• Preamble to the Universal Declaration of Human Rights mentions about dignity of an individual. Preamble of Indian Constitution speaks about “EQUALITY of status and of opportunity; assuring the dignity of the individual and the unity and integrity” → #1 is correct.
  • Article 23 of the Universal Declaration of Human Rights mentions about the Right to Work. Similar concept in Article 41 of the Indian Constitution, under the head of DPSPs.
  • Article 29 of the Universal Declaration of Human Rights mentions about duties. A similar concept that was inserted in the Indian Constitution by the 42nd Constitutional Amendment Act, 1976 under Part IV-A of the Constitution (Article 51A).

Source:

  • Class XI NCERT: Political Theory : Chapter 5: Rights (Page 77)

(Pre’20-SetB) Q.22. Which part of the Constitution of India declares the ideal of Welfare state?

[a) Directive principles of state policy

[b) Fundamental rights

[c) Preamble

[d) Seventh schedule

Difficulty : Easy 🤩

Type: Theory 📚

Factual or Analytical: Factual

Explanation:

  • Directive principles of state policy are given in the Part IV of the Indian Constitution (Article 36 to 51).
  • Article 38 mentioned about State to secure a social order for the promotion of welfare of the people.

Source:

  • LX: Chapter 8: Directive Principles of the State Policy: Sub-topics – Features of the Directive Principles (Page 8.1)

(Pre’20-SetB) Q.28. With reference to the provisions contained in part IV of the constitution of India, which of the following statements is/are correct?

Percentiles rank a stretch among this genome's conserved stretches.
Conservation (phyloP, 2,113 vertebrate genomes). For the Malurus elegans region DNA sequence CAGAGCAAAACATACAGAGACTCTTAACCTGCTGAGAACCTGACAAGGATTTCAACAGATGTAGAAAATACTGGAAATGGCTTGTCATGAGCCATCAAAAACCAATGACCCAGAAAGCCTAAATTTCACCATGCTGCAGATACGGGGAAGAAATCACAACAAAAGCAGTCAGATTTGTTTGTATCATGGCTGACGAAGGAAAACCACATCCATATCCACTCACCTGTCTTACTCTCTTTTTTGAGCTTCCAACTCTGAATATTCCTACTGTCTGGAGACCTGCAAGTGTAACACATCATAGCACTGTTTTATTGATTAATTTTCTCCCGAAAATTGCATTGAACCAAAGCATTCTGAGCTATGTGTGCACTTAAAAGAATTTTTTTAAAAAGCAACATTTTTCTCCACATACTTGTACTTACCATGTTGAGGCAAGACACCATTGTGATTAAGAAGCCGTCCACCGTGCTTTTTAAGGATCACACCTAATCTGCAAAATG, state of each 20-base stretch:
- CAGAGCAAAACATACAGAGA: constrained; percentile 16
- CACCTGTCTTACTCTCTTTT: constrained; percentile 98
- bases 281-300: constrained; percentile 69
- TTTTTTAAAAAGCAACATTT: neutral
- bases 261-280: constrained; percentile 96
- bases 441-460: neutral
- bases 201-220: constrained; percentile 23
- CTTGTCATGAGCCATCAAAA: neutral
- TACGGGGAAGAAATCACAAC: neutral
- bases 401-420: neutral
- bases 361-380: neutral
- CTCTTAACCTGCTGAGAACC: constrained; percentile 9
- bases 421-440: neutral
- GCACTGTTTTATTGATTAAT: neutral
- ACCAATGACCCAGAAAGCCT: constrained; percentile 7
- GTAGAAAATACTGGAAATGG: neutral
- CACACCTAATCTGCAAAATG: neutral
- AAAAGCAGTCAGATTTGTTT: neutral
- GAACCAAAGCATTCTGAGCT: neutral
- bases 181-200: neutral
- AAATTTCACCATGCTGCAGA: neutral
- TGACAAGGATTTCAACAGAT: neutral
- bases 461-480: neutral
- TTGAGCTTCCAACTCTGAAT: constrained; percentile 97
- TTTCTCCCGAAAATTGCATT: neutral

1. They shall be enforceable by courts
  2. They shall not be enforceable by any court
  3. The principles laid down in this part are to influence the making of laws by the state

Select the correct answer using the code given below

[a) 1 only

[b) 2 only

[c) 1 and 3 only

[d) 2 and 3 only

Difficulty : Easy 🤩

Type: Theory 📚

Factual or Analytical: Factual

Explanation:

  • Part-IV of the Indian Constitution deals with the Directive Principles of the State Policy (Article 36 to Article 51)
  • Article 37: Provisions of Part-IV shall not be enforceable by any court (Hence, 2nd statement is correct) We are 🤞50:50 between C or D.
  • Article 37 of the Indian Constitution also states that it shall be the duty of the state to apply these principles in making laws as they are fundamental in the governance of the country. So, #3 is correct. So, by elimination, the answer is D.

Source:

  • LX: Chapter 8: Directive Principles of State Policy: Sub-topics- Features of the Directive Principles (Page 8.1)

Amendment to the Constitution related MCQs in Prelims-2020

(Pre’20-SetB) Q.23. Consider the following statements:

  1. The Constitution of India defines its ‘basic structure’ in terms of federalism, secularism, fundamental rights and democracy.
  2. The Constitution of India provides for ‘judicial review’ to safeguard the ‘citizens’ liberties and to preserve the ideals on which the constitution is based.

Which of the statements given above is/are correct?

[a) 1 only

[b) 2 only

[c) Both 1 and 2

[d) Neither 1 nor 2

Difficulty : Medium 🧐

Type: Theory 📚